Our ground is heavy weald clay which tends to hold the moisture longer than some lighter soils. This is helpful in seasons such as this with light rainfall and hot drying winds. The crops until last week, were still growing but are turning fast and need to be watched.
It is difficult to assess how they will yield this harvest. They have looked well and despite the late spring they caught up and looked remarkably healthy. Until the grain is safely in the barn, hopefully below 15% moisture, we cannot be sure how many tons we will have to sell.
I have hedged my bets again and pre sold some wheat at £130/t, put some into a pool which should better this, and the rest I shall take a chance on later in the year on the spot market, in the hope the price will improve during the winter months. Mind you I was firmly told last week that £120-£130 is now the optimum price for wheat, and we had better get used to it! A depressing thought but this particular ‘guru’ is generally right.
When prices are stubbornly low, we do our best to increase the yield, but in recent years, in general they have not increased. Prior to the 1970s a good yield was around 2.5 tonnes per acre. Then in the days of ICI and Fisons introducing fertilisers and pesticides, wheat yields shot up to 4 tonnes, where they have stuck ever since. In fact it has been argued that yields have gone backwards as the average yield today is a little over 3 tonnes per acre.
Our soils are our biggest and most important investment, and how we keep it healthy is vital. We need to constantly improve the biology of the soil to ensure the nutrients are available to the growing plants. We regularly monitor and sample the soil, use minimum tillage cultivations to ensure the top layer is kept healthy and alive with bacteria and fungi, which work symbiotically with the plant roots to release the nutrients.
We also keep the soil balanced and healthy by growing nitrogen fixing break crops, applying Farm Yard Manure, slag, Bio-Mulch, Humic Acid and Seaweed. We are convinced that by feeding our soil we are investing in the future of the farm.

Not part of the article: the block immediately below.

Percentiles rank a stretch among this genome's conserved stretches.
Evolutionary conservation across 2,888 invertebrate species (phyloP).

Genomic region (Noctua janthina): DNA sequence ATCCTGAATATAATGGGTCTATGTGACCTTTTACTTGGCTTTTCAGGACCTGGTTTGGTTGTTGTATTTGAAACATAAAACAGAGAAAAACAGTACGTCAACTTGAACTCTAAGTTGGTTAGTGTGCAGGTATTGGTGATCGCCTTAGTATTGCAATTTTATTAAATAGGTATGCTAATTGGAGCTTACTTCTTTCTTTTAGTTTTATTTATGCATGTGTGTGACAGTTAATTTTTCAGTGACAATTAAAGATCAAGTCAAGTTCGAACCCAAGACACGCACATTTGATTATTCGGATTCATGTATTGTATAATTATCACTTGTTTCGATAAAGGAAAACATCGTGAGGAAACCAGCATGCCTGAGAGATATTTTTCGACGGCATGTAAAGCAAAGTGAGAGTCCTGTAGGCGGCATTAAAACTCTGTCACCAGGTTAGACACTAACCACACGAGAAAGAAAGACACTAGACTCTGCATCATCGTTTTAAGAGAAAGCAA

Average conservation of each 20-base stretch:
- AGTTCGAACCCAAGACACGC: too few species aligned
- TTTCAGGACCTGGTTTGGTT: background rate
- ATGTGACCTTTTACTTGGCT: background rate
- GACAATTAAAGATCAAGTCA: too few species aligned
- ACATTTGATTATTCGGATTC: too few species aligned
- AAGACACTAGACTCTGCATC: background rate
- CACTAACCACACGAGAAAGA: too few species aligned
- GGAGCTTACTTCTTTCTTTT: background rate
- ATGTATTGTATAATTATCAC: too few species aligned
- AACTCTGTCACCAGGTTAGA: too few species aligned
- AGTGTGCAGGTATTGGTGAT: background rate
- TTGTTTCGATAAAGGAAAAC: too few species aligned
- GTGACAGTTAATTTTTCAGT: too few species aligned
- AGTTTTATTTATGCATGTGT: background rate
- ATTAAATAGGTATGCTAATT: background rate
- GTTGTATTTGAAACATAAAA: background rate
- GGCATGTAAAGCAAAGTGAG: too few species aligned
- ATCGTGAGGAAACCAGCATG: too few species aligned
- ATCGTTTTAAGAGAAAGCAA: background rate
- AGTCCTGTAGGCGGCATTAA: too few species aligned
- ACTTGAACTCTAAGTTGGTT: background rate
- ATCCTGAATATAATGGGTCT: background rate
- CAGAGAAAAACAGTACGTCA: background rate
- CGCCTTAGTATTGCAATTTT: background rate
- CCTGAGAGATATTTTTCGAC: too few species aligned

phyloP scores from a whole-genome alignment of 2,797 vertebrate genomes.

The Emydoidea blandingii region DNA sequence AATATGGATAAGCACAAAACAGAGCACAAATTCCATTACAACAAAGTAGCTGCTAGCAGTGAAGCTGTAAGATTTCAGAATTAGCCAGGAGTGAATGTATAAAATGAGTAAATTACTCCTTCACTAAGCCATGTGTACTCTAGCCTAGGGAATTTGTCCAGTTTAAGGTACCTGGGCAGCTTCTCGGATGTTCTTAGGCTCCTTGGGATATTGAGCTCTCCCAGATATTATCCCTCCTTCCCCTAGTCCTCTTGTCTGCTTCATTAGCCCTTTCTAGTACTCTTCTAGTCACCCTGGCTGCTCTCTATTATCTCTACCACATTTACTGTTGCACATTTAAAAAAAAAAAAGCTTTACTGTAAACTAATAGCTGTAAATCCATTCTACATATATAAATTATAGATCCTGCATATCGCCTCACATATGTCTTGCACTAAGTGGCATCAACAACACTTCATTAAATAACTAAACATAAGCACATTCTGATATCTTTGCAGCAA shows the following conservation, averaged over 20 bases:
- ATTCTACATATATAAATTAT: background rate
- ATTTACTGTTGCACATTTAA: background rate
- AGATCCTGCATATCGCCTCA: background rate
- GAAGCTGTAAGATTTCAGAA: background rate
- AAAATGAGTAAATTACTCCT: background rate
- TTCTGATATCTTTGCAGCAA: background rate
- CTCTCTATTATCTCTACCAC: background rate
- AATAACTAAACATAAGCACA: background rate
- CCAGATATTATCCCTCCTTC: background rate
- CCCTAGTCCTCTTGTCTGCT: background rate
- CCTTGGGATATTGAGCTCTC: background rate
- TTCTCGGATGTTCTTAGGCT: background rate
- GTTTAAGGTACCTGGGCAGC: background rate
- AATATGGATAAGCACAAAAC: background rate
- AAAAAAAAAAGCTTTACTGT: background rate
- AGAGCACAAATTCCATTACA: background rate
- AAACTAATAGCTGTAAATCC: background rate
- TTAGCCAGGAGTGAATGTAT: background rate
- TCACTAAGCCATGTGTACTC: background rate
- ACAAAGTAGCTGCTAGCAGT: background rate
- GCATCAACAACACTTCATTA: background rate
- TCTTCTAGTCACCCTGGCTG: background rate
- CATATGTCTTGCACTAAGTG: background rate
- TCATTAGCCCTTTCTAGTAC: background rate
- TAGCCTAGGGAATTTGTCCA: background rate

For the past 50 years or so arable farmers have been farming chemically, we were encouraged to apply lime regularly, and use high rates of N P & K. The practise was to bury the top layer of soil each year with the plough, thus burying the worms, micro-organisms and organic matter.
For the past 20 years or so many farmers have altered their soil management programme. We have transformed our soil from heavy brick making weald clay into a far more loamy, manageable and healthy soil, with a high worm count, better drainage, more nutrients and trace elements being made available to the growing plants. The soil science has made a marked difference and our yields and cultivations have reflected this.
There is in the long run a need to increase crop yields as the world population grows. However unless more land becomes available, this is unlikely as there is a trend for soil quality to diminish due to a multitude of reasons.
Hugh Grant, the Scottish-born chief executive of US corporation Monsanto, said recently when promoting his firm’s bid to take over European chemical giant Syngenta, “We (the people of the world) are one bad spring or one dry summer away from having a food shortage again”.
As David Richardson mentioned in his column in the Farmers Weekly, “If I was in a position of ultimate power, I would be seeking to build strategic stocks of staple foods, such as grains, to be released when that happens. It could help stop another war that could start because of food shortages”.
It is obvious that there is a fine balance between over and under supply of staple foods globally. With the world population predicted to be around 7.7 billion, chaos could erupt worldwide with water shortages and excesses causing flooding, natural disasters and the increasing threat from Putin and the Russian bear.
Putin is now recruiting thousands of extra troops, we should be very wary and watchful. I would hazard a guess this is not just a ploy to reduce Soviet unemployment.
Carola Godman Irvine